Your portfolio should be treated with a high level of professionalism, as it will make an impression of you, which should be positive and memorable. Remember, first impression counts, so the admission staff will spend enough time to review your work. Presentation of your portfolio is crucial. It shows your desire to attend a university or college. It should be organized well so it is easy to navigate. Submitting online photographs of your work should be done carefully and as required by the admission departments. So re-read the guidelines for photographing art (colors, resolution, cropping, etc.). Select simple, clean, practical art portfolio case or folder that protects your work. Avoid metal or sharp material covers. The relationship between sizes, colors, and format of work should be thought-out. Avoid repetitions. Pages should not stick together, secured well, photographs have no fingerprints, focused. You might be asked to include few pages from your sketchbook to understand your brainstorming process. Other pieces of your work should be presented in good shape (no torn, folded edges, rips, wrinkles). Be sure to write your name, titles, school.
3. You might be surprised but writing principles for a college essay can be applied to your artwork.
As in thesis sentence of an essay - ask a question: What’s the message or idea does your artwork bring? What can be read by looking at your work? What is behind this picture or a sculpture?
Make sure to experiment with a variety of tools, materials, techniques. If it’s not specified otherwise, portfolios may include design, web design, video, drawings, paintings, etc. Prove the admission officers that you are growing as an artist and challenge yourself in multiple ways, have the willingness to try new things, explore, think beyond technical art, focus on areas that interest you.
Introduction and conclusion: Impress the viewers with your work, creativity, original ideas, visual curiosity, unexpected outcomes that reflect your interests and experiences.
4. Keep in mind that in order to prepare a certain amount of pieces of work you can later choose from
(approximately 10-20 is the average number of art portfolio examples required) you will need a certain amount of time. Create more work so you will have a chance to narrow them down to an amount that you need for each school you apply to. Include in your portfolio some good quality work, avoid selecting work that is weaker but you decide to include it just for quantity. Not a good idea. Consider including work-in-progress. Some art schools welcome such works that take many attempts to finish, they think of it as a piece of art that talks about the artistic process, shows the kind of artist the author is.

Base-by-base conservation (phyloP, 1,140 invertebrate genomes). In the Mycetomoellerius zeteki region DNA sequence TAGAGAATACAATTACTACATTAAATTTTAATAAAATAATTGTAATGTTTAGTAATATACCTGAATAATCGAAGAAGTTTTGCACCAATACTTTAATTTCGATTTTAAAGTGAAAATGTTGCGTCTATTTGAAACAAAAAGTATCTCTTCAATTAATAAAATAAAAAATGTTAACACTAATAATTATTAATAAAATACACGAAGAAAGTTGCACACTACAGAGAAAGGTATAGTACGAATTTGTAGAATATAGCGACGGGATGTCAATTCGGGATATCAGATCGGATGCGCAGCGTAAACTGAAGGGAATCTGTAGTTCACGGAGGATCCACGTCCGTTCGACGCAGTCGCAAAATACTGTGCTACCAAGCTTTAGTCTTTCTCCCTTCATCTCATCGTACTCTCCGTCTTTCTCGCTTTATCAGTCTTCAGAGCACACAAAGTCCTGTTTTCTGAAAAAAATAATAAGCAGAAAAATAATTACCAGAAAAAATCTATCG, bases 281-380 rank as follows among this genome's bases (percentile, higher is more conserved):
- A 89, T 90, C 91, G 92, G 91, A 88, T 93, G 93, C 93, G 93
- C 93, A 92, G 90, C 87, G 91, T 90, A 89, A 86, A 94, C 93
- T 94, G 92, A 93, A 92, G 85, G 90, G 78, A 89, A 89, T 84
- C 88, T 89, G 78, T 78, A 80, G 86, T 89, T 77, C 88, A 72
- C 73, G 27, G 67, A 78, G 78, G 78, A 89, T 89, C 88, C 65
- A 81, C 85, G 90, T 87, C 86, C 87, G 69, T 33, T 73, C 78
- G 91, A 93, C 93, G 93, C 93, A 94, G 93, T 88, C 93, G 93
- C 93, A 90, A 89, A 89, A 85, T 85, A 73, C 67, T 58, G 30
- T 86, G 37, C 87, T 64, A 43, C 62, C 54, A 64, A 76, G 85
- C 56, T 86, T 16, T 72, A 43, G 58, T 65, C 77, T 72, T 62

5. Get feedback.
Ask for a feedback from your high school art teacher. They normally would have an experience of helping students to apply to colleges or universities. If not, there are portfolio preparation classes at many art schools. You might get a good advice on techniques, composition there and be motivated by other students works. Getting an evaluation from unbiased individuals will help you to see how your work is understood by viewers. Ask your friends, relatives, and neighbors what emotions or ideas come to mind when they see your art. Do not hesitate to show your work to others. Get your visual arts portfolio reviewed by professional at free, open to the public National Portfolio Day. Better to get critique on time from a variety of trusted mentors and create a great artwork.
There are other types of a portfolio in other disciplines, such as music or STEM. Music portfolios are works in progress and develop with your career. It could be an online clip or live audition. Also, photographs, cover letters, bio, demo, articles about your work are required. Be sure to check requirements of every school you apply to.
STEM portfolios as a record of experiences can benefit applicants. These types of a portfolio are debatable since STEM departments mostly are all about test-taking.